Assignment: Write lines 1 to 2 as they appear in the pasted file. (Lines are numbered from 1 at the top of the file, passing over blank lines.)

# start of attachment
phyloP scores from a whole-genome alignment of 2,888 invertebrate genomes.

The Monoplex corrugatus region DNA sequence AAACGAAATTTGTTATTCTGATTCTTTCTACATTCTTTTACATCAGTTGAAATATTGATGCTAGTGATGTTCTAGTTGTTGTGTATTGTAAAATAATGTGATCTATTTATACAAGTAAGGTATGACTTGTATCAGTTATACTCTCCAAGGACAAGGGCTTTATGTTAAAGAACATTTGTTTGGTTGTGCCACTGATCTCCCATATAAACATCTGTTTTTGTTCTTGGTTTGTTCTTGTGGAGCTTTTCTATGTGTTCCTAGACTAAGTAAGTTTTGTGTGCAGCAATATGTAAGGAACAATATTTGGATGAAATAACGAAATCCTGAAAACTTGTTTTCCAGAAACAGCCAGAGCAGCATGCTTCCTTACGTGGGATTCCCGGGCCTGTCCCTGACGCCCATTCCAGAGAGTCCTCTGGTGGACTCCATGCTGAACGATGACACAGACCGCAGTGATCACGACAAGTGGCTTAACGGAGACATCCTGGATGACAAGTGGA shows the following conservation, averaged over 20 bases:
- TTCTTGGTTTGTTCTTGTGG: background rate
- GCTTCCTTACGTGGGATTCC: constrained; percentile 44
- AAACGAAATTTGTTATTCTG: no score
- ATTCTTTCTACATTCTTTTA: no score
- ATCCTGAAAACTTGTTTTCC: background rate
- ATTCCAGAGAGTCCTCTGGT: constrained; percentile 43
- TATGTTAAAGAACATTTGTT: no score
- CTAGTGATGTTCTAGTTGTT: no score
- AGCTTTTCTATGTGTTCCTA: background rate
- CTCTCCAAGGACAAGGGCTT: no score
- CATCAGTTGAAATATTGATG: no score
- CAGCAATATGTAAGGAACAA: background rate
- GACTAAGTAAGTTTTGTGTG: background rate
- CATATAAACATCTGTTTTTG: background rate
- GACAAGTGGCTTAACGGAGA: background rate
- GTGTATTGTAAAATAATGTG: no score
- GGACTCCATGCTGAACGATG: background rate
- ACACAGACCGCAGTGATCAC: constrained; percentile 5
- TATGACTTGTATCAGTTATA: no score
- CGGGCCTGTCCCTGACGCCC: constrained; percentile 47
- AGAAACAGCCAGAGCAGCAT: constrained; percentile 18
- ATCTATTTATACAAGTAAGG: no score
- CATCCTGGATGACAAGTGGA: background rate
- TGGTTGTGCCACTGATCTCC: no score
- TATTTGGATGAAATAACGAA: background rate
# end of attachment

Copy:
phyloP scores from a whole-genome alignment of 2,888 invertebrate genomes.

The Monoplex corrugatus region DNA sequence AAACGAAATTTGTTATTCTGATTCTTTCTACATTCTTTTACATCAGTTGAAATATTGATGCTAGTGATGTTCTAGTTGTTGTGTATTGTAAAATAATGTGATCTATTTATACAAGTAAGGTATGACTTGTATCAGTTATACTCTCCAAGGACAAGGGCTTTATGTTAAAGAACATTTGTTTGGTTGTGCCACTGATCTCCCATATAAACATCTGTTTTTGTTCTTGGTTTGTTCTTGTGGAGCTTTTCTATGTGTTCCTAGACTAAGTAAGTTTTGTGTGCAGCAATATGTAAGGAACAATATTTGGATGAAATAACGAAATCCTGAAAACTTGTTTTCCAGAAACAGCCAGAGCAGCATGCTTCCTTACGTGGGATTCCCGGGCCTGTCCCTGACGCCCATTCCAGAGAGTCCTCTGGTGGACTCCATGCTGAACGATGACACAGACCGCAGTGATCACGACAAGTGGCTTAACGGAGACATCCTGGATGACAAGTGGA shows the following conservation, averaged over 20 bases: